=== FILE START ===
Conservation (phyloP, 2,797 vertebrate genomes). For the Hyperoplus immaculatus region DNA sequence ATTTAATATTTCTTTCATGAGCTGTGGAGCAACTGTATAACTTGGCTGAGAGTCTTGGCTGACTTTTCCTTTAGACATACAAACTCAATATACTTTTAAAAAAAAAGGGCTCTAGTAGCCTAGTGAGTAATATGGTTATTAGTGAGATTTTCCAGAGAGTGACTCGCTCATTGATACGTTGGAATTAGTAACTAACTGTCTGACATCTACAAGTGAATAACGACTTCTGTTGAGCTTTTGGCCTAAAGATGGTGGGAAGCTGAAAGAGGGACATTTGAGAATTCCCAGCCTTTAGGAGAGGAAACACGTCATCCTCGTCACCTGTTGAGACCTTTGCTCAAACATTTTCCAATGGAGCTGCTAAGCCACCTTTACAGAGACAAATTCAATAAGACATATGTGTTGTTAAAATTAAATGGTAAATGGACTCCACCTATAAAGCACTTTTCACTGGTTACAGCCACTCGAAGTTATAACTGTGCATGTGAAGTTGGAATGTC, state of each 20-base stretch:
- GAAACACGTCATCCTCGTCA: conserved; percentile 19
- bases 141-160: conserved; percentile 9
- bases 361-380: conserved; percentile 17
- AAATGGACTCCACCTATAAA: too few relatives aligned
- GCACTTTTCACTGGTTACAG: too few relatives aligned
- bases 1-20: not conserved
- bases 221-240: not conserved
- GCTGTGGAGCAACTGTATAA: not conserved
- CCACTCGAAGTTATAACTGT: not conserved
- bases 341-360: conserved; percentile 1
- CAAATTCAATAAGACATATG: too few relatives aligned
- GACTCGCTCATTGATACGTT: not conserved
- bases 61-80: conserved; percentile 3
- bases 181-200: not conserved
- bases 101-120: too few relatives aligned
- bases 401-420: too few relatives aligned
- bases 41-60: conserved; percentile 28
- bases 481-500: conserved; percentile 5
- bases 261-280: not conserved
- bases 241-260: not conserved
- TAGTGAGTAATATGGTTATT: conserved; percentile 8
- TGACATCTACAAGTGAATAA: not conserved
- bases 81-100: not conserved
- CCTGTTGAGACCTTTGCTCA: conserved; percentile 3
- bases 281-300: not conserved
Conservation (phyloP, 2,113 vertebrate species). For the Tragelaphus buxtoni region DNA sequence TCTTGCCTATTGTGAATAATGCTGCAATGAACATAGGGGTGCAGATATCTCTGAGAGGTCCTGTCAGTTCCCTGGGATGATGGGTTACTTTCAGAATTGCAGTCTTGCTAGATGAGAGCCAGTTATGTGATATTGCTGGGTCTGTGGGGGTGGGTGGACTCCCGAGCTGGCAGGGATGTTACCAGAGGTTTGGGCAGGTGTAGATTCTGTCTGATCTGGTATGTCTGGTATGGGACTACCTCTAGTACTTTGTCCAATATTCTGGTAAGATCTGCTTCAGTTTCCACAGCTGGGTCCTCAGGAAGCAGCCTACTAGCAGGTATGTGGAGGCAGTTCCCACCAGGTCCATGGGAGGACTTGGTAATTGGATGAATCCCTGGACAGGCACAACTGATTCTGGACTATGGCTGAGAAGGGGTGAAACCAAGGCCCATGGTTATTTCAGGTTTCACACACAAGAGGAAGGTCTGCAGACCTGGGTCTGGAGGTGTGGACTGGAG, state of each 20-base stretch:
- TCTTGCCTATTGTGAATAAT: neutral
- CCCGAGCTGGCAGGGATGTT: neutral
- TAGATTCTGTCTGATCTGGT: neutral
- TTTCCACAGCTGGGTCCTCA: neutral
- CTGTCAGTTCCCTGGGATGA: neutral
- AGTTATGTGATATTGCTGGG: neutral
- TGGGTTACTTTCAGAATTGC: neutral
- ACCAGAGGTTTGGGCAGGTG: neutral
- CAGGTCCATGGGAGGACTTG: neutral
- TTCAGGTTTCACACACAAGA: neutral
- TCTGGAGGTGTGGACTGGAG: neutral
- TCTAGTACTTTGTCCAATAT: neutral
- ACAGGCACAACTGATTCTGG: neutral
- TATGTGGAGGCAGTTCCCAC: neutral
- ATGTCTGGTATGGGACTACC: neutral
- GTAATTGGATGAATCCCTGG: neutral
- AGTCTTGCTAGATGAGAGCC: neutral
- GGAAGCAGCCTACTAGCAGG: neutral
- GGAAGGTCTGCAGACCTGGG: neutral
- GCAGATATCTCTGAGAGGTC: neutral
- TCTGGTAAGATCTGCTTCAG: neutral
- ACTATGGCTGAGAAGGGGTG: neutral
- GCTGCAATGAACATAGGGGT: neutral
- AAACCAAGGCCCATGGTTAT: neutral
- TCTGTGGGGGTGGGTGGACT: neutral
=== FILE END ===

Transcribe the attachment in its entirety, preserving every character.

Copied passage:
Conservation (phyloP, 2,797 vertebrate genomes). For the Hyperoplus immaculatus region DNA sequence ATTTAATATTTCTTTCATGAGCTGTGGAGCAACTGTATAACTTGGCTGAGAGTCTTGGCTGACTTTTCCTTTAGACATACAAACTCAATATACTTTTAAAAAAAAAGGGCTCTAGTAGCCTAGTGAGTAATATGGTTATTAGTGAGATTTTCCAGAGAGTGACTCGCTCATTGATACGTTGGAATTAGTAACTAACTGTCTGACATCTACAAGTGAATAACGACTTCTGTTGAGCTTTTGGCCTAAAGATGGTGGGAAGCTGAAAGAGGGACATTTGAGAATTCCCAGCCTTTAGGAGAGGAAACACGTCATCCTCGTCACCTGTTGAGACCTTTGCTCAAACATTTTCCAATGGAGCTGCTAAGCCACCTTTACAGAGACAAATTCAATAAGACATATGTGTTGTTAAAATTAAATGGTAAATGGACTCCACCTATAAAGCACTTTTCACTGGTTACAGCCACTCGAAGTTATAACTGTGCATGTGAAGTTGGAATGTC, state of each 20-base stretch:
- GAAACACGTCATCCTCGTCA: conserved; percentile 19
- bases 141-160: conserved; percentile 9
- bases 361-380: conserved; percentile 17
- AAATGGACTCCACCTATAAA: too few relatives aligned
- GCACTTTTCACTGGTTACAG: too few relatives aligned
- bases 1-20: not conserved
- bases 221-240: not conserved
- GCTGTGGAGCAACTGTATAA: not conserved
- CCACTCGAAGTTATAACTGT: not conserved
- bases 341-360: conserved; percentile 1
- CAAATTCAATAAGACATATG: too few relatives aligned
- GACTCGCTCATTGATACGTT: not conserved
- bases 61-80: conserved; percentile 3
- bases 181-200: not conserved
- bases 101-120: too few relatives aligned
- bases 401-420: too few relatives aligned
- bases 41-60: conserved; percentile 28
- bases 481-500: conserved; percentile 5
- bases 261-280: not conserved
- bases 241-260: not conserved
- TAGTGAGTAATATGGTTATT: conserved; percentile 8
- TGACATCTACAAGTGAATAA: not conserved
- bases 81-100: not conserved
- CCTGTTGAGACCTTTGCTCA: conserved; percentile 3
- bases 281-300: not conserved
Conservation (phyloP, 2,113 vertebrate species). For the Tragelaphus buxtoni region DNA sequence TCTTGCCTATTGTGAATAATGCTGCAATGAACATAGGGGTGCAGATATCTCTGAGAGGTCCTGTCAGTTCCCTGGGATGATGGGTTACTTTCAGAATTGCAGTCTTGCTAGATGAGAGCCAGTTATGTGATATTGCTGGGTCTGTGGGGGTGGGTGGACTCCCGAGCTGGCAGGGATGTTACCAGAGGTTTGGGCAGGTGTAGATTCTGTCTGATCTGGTATGTCTGGTATGGGACTACCTCTAGTACTTTGTCCAATATTCTGGTAAGATCTGCTTCAGTTTCCACAGCTGGGTCCTCAGGAAGCAGCCTACTAGCAGGTATGTGGAGGCAGTTCCCACCAGGTCCATGGGAGGACTTGGTAATTGGATGAATCCCTGGACAGGCACAACTGATTCTGGACTATGGCTGAGAAGGGGTGAAACCAAGGCCCATGGTTATTTCAGGTTTCACACACAAGAGGAAGGTCTGCAGACCTGGGTCTGGAGGTGTGGACTGGAG, state of each 20-base stretch:
- TCTTGCCTATTGTGAATAAT: neutral
- CCCGAGCTGGCAGGGATGTT: neutral
- TAGATTCTGTCTGATCTGGT: neutral
- TTTCCACAGCTGGGTCCTCA: neutral
- CTGTCAGTTCCCTGGGATGA: neutral
- AGTTATGTGATATTGCTGGG: neutral
- TGGGTTACTTTCAGAATTGC: neutral
- ACCAGAGGTTTGGGCAGGTG: neutral
- CAGGTCCATGGGAGGACTTG: neutral
- TTCAGGTTTCACACACAAGA: neutral
- TCTGGAGGTGTGGACTGGAG: neutral
- TCTAGTACTTTGTCCAATAT: neutral
- ACAGGCACAACTGATTCTGG: neutral
- TATGTGGAGGCAGTTCCCAC: neutral
- ATGTCTGGTATGGGACTACC: neutral
- GTAATTGGATGAATCCCTGG: neutral
- AGTCTTGCTAGATGAGAGCC: neutral
- GGAAGCAGCCTACTAGCAGG: neutral
- GGAAGGTCTGCAGACCTGGG: neutral
- GCAGATATCTCTGAGAGGTC: neutral
- TCTGGTAAGATCTGCTTCAG: neutral
- ACTATGGCTGAGAAGGGGTG: neutral
- GCTGCAATGAACATAGGGGT: neutral
- AAACCAAGGCCCATGGTTAT: neutral
- TCTGTGGGGGTGGGTGGACT: neutral